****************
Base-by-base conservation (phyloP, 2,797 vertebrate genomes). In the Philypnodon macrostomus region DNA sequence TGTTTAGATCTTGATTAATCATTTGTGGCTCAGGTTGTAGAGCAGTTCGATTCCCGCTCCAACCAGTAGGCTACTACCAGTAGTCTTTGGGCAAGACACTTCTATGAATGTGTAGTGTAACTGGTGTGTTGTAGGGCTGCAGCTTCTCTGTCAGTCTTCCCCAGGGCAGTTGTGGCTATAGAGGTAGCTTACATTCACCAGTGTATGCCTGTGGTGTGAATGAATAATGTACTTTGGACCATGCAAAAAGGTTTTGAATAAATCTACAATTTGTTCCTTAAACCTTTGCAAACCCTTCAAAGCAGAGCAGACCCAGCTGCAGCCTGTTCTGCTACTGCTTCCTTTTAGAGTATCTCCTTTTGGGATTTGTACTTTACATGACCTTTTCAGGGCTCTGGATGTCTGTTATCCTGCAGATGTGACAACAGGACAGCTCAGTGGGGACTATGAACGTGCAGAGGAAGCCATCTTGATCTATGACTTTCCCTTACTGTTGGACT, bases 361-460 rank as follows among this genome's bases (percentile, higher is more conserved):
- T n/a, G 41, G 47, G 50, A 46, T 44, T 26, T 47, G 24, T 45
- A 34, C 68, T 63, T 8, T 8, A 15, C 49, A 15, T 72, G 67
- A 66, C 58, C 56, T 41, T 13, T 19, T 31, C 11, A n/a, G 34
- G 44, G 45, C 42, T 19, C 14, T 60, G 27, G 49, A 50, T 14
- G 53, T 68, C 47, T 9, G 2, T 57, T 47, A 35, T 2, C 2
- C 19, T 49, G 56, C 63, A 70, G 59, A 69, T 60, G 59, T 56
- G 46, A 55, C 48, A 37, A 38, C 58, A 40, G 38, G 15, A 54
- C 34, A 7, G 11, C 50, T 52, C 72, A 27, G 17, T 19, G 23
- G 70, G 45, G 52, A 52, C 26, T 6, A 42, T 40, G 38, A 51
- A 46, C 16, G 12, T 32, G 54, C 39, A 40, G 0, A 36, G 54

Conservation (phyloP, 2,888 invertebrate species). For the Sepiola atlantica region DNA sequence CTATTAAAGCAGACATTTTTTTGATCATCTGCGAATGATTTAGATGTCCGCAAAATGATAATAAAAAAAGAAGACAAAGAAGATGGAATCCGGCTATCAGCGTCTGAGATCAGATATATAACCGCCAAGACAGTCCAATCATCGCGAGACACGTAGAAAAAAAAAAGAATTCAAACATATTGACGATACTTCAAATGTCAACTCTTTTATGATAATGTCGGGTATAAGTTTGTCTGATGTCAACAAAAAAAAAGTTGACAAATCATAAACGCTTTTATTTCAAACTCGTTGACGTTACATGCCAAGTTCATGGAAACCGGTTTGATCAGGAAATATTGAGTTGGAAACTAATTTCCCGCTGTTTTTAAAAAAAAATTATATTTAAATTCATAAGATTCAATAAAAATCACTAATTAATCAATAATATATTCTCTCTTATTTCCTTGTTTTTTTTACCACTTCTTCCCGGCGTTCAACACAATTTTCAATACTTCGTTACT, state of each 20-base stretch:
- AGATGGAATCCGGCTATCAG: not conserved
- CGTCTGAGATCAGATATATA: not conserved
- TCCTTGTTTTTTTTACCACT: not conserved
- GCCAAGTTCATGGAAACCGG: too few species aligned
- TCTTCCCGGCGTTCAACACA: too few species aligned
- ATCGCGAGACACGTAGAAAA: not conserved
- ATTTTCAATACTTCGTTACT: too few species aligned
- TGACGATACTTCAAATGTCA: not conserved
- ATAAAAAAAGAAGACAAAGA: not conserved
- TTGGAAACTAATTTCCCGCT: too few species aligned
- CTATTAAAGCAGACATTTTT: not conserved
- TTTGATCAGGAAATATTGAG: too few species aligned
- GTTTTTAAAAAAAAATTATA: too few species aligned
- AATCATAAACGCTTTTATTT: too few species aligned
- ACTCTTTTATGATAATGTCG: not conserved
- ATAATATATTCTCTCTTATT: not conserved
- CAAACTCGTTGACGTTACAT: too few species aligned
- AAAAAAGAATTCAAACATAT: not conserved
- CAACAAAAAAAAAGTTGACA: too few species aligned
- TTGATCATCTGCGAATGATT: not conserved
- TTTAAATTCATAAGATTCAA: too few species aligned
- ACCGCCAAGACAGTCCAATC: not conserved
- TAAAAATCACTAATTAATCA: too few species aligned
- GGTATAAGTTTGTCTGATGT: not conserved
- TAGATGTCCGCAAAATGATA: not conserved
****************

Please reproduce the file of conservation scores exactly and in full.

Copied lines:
Base-by-base conservation (phyloP, 2,797 vertebrate genomes). In the Philypnodon macrostomus region DNA sequence TGTTTAGATCTTGATTAATCATTTGTGGCTCAGGTTGTAGAGCAGTTCGATTCCCGCTCCAACCAGTAGGCTACTACCAGTAGTCTTTGGGCAAGACACTTCTATGAATGTGTAGTGTAACTGGTGTGTTGTAGGGCTGCAGCTTCTCTGTCAGTCTTCCCCAGGGCAGTTGTGGCTATAGAGGTAGCTTACATTCACCAGTGTATGCCTGTGGTGTGAATGAATAATGTACTTTGGACCATGCAAAAAGGTTTTGAATAAATCTACAATTTGTTCCTTAAACCTTTGCAAACCCTTCAAAGCAGAGCAGACCCAGCTGCAGCCTGTTCTGCTACTGCTTCCTTTTAGAGTATCTCCTTTTGGGATTTGTACTTTACATGACCTTTTCAGGGCTCTGGATGTCTGTTATCCTGCAGATGTGACAACAGGACAGCTCAGTGGGGACTATGAACGTGCAGAGGAAGCCATCTTGATCTATGACTTTCCCTTACTGTTGGACT, bases 361-460 rank as follows among this genome's bases (percentile, higher is more conserved):
- T n/a, G 41, G 47, G 50, A 46, T 44, T 26, T 47, G 24, T 45
- A 34, C 68, T 63, T 8, T 8, A 15, C 49, A 15, T 72, G 67
- A 66, C 58, C 56, T 41, T 13, T 19, T 31, C 11, A n/a, G 34
- G 44, G 45, C 42, T 19, C 14, T 60, G 27, G 49, A 50, T 14
- G 53, T 68, C 47, T 9, G 2, T 57, T 47, A 35, T 2, C 2
- C 19, T 49, G 56, C 63, A 70, G 59, A 69, T 60, G 59, T 56
- G 46, A 55, C 48, A 37, A 38, C 58, A 40, G 38, G 15, A 54
- C 34, A 7, G 11, C 50, T 52, C 72, A 27, G 17, T 19, G 23
- G 70, G 45, G 52, A 52, C 26, T 6, A 42, T 40, G 38, A 51
- A 46, C 16, G 12, T 32, G 54, C 39, A 40, G 0, A 36, G 54

Conservation (phyloP, 2,888 invertebrate species). For the Sepiola atlantica region DNA sequence CTATTAAAGCAGACATTTTTTTGATCATCTGCGAATGATTTAGATGTCCGCAAAATGATAATAAAAAAAGAAGACAAAGAAGATGGAATCCGGCTATCAGCGTCTGAGATCAGATATATAACCGCCAAGACAGTCCAATCATCGCGAGACACGTAGAAAAAAAAAAGAATTCAAACATATTGACGATACTTCAAATGTCAACTCTTTTATGATAATGTCGGGTATAAGTTTGTCTGATGTCAACAAAAAAAAAGTTGACAAATCATAAACGCTTTTATTTCAAACTCGTTGACGTTACATGCCAAGTTCATGGAAACCGGTTTGATCAGGAAATATTGAGTTGGAAACTAATTTCCCGCTGTTTTTAAAAAAAAATTATATTTAAATTCATAAGATTCAATAAAAATCACTAATTAATCAATAATATATTCTCTCTTATTTCCTTGTTTTTTTTACCACTTCTTCCCGGCGTTCAACACAATTTTCAATACTTCGTTACT, state of each 20-base stretch:
- AGATGGAATCCGGCTATCAG: not conserved
- CGTCTGAGATCAGATATATA: not conserved
- TCCTTGTTTTTTTTACCACT: not conserved
- GCCAAGTTCATGGAAACCGG: too few species aligned
- TCTTCCCGGCGTTCAACACA: too few species aligned
- ATCGCGAGACACGTAGAAAA: not conserved
- ATTTTCAATACTTCGTTACT: too few species aligned
- TGACGATACTTCAAATGTCA: not conserved
- ATAAAAAAAGAAGACAAAGA: not conserved
- TTGGAAACTAATTTCCCGCT: too few species aligned
- CTATTAAAGCAGACATTTTT: not conserved
- TTTGATCAGGAAATATTGAG: too few species aligned
- GTTTTTAAAAAAAAATTATA: too few species aligned
- AATCATAAACGCTTTTATTT: too few species aligned
- ACTCTTTTATGATAATGTCG: not conserved
- ATAATATATTCTCTCTTATT: not conserved
- CAAACTCGTTGACGTTACAT: too few species aligned
- AAAAAAGAATTCAAACATAT: not conserved
- CAACAAAAAAAAAGTTGACA: too few species aligned
- TTGATCATCTGCGAATGATT: not conserved
- TTTAAATTCATAAGATTCAA: too few species aligned
- ACCGCCAAGACAGTCCAATC: not conserved
- TAAAAATCACTAATTAATCA: too few species aligned
- GGTATAAGTTTGTCTGATGT: not conserved
- TAGATGTCCGCAAAATGATA: not conserved